Date of Graduation
Statler College of Engineering and Mineral Resources
Mechanical and Aerospace Engineering
Inflatable technology has become a popular alternative for replacing conventional ways of building structures. Inflatable structures offer the benefits of being lightweight and portable while maintaining needed rigidity and reducing production costs. These benefits have prompted the use of inflatables in confined spaces such as pipes and tunnels to act as barriers with minimal infrastructure modification. This work focuses on using these inflatables, or plugs, in transportation subway tunnels as a way to mitigate threats such as floods.;In order to stop the flow of water, the plug must be capable of being pressurized and apply enough pressure on the tunnel walls so that it does not move while being acted upon by an opposing force. A small scale test bed was constructed in which a plug could be inflated inside of a pipe representing a tunnel with one closed end. This closed space between the closed tunnel end and the plug could then be pressurized with water applying an opposing force on the plug trying to push it out of the tunnel. The plug was set at different pressures while the tunnel pressure was raised to the plug pressure until slippage of the plug occurred. This pressure differential between the plug and tunnel was recorded and used to calculate a friction coefficient. Friction coefficients were calculated for three different materials lining the tunnel so a comparison could be made. These friction coefficients were also compared to laboratory friction machine testing of the same lining materials. This comparison showed that the tunnel and plug friction coefficients were much lower than the laboratory friction machine tests.;Rates of water leakage around the plug were also studied. The leakage rates were recorded for several different plug pressures while varying the tunnel pressure accordingly. It was observed that as pressure differential decreased between the plug and tunnel, the leakage rate increased. The leakage rates were also compared to the friction tests and indicated that an increased leakage rate caused a decrease in the friction coefficient. Leakage rates were also scaled and estimated for a larger plug and tunnel diameter.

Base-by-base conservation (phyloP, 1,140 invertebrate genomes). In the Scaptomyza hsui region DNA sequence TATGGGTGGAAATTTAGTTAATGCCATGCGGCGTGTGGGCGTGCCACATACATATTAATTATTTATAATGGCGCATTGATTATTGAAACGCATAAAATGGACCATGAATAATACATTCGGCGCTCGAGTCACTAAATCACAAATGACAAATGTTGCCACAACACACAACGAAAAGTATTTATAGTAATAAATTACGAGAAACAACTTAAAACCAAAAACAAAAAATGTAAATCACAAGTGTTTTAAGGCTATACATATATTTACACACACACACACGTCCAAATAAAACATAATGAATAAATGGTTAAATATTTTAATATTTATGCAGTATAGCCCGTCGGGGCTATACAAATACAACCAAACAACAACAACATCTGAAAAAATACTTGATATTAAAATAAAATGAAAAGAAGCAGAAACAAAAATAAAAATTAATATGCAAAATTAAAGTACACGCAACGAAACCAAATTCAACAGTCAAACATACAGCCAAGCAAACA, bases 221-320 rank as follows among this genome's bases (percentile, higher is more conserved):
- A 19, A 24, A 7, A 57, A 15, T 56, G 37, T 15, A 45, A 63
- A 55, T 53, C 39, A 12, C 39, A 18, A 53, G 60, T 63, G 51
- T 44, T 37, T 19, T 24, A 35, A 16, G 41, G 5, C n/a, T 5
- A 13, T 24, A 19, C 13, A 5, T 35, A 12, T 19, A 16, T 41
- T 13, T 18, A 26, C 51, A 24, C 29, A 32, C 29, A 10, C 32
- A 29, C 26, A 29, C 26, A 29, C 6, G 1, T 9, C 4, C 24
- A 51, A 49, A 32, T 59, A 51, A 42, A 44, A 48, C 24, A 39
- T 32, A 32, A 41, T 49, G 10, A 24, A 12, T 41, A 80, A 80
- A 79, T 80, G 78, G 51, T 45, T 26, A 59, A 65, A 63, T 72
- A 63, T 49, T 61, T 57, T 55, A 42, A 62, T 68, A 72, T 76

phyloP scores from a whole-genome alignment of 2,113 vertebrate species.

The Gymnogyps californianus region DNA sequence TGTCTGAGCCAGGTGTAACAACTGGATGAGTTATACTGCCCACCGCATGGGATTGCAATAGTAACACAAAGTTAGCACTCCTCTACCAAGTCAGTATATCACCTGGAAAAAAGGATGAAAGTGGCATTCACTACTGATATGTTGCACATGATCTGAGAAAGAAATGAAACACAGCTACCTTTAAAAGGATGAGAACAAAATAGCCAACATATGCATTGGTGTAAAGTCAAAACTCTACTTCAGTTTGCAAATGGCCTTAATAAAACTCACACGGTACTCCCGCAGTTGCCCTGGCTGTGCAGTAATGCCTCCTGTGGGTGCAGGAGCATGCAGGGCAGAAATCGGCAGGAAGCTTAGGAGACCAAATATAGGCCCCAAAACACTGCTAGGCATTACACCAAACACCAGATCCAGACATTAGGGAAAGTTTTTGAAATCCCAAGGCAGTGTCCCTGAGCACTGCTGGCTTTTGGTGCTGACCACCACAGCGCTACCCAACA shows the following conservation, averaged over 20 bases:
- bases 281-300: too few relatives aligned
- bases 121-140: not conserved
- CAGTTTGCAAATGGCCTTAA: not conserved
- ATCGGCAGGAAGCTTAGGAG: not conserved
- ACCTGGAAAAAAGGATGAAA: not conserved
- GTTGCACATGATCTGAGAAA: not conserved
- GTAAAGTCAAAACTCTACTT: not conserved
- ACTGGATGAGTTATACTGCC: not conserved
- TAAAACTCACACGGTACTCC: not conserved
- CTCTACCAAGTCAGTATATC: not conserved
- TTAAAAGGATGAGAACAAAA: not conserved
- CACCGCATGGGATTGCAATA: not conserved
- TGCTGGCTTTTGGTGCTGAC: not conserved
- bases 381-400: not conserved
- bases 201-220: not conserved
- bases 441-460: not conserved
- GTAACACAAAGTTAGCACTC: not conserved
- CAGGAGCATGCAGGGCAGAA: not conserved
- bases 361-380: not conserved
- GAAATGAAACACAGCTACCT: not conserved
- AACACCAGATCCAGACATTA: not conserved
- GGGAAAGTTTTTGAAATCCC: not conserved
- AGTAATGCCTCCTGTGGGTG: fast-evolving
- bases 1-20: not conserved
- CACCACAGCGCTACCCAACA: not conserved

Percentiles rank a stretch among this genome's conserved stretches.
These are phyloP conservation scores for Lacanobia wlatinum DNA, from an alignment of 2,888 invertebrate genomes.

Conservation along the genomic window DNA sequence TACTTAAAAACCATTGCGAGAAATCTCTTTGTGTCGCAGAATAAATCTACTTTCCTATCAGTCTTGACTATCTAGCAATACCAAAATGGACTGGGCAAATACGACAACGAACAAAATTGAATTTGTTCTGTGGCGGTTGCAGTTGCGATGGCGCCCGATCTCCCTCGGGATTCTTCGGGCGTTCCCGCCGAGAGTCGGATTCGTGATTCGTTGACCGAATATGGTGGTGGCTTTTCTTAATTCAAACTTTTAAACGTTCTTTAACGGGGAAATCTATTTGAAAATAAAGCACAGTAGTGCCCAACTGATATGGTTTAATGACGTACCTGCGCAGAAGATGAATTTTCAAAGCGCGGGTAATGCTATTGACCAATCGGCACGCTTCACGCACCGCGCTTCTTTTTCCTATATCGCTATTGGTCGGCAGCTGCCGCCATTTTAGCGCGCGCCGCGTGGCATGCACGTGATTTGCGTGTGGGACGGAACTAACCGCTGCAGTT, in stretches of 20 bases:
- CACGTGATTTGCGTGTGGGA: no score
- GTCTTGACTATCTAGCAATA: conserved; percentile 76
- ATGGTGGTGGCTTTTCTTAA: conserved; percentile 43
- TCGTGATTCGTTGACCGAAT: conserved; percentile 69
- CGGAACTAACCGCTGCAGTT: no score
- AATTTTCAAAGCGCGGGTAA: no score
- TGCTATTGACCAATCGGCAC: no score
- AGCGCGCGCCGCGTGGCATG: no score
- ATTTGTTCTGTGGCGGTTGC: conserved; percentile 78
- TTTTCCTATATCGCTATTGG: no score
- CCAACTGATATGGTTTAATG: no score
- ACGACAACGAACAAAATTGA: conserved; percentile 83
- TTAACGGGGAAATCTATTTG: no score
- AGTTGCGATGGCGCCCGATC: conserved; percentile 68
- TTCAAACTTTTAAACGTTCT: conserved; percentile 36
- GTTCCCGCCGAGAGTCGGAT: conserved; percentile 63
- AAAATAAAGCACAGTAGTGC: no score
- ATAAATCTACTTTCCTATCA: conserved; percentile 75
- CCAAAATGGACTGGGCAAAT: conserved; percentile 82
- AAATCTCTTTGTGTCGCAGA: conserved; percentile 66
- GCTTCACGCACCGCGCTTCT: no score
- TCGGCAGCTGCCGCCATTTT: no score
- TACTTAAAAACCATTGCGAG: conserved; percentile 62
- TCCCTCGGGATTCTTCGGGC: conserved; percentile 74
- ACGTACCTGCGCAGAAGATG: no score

Sill, Joshua J., "Friction and Leakage Characteristics of Inflatable Structures in Tunnels" (2011). Graduate Theses, Dissertations, and Problem Reports. 4790.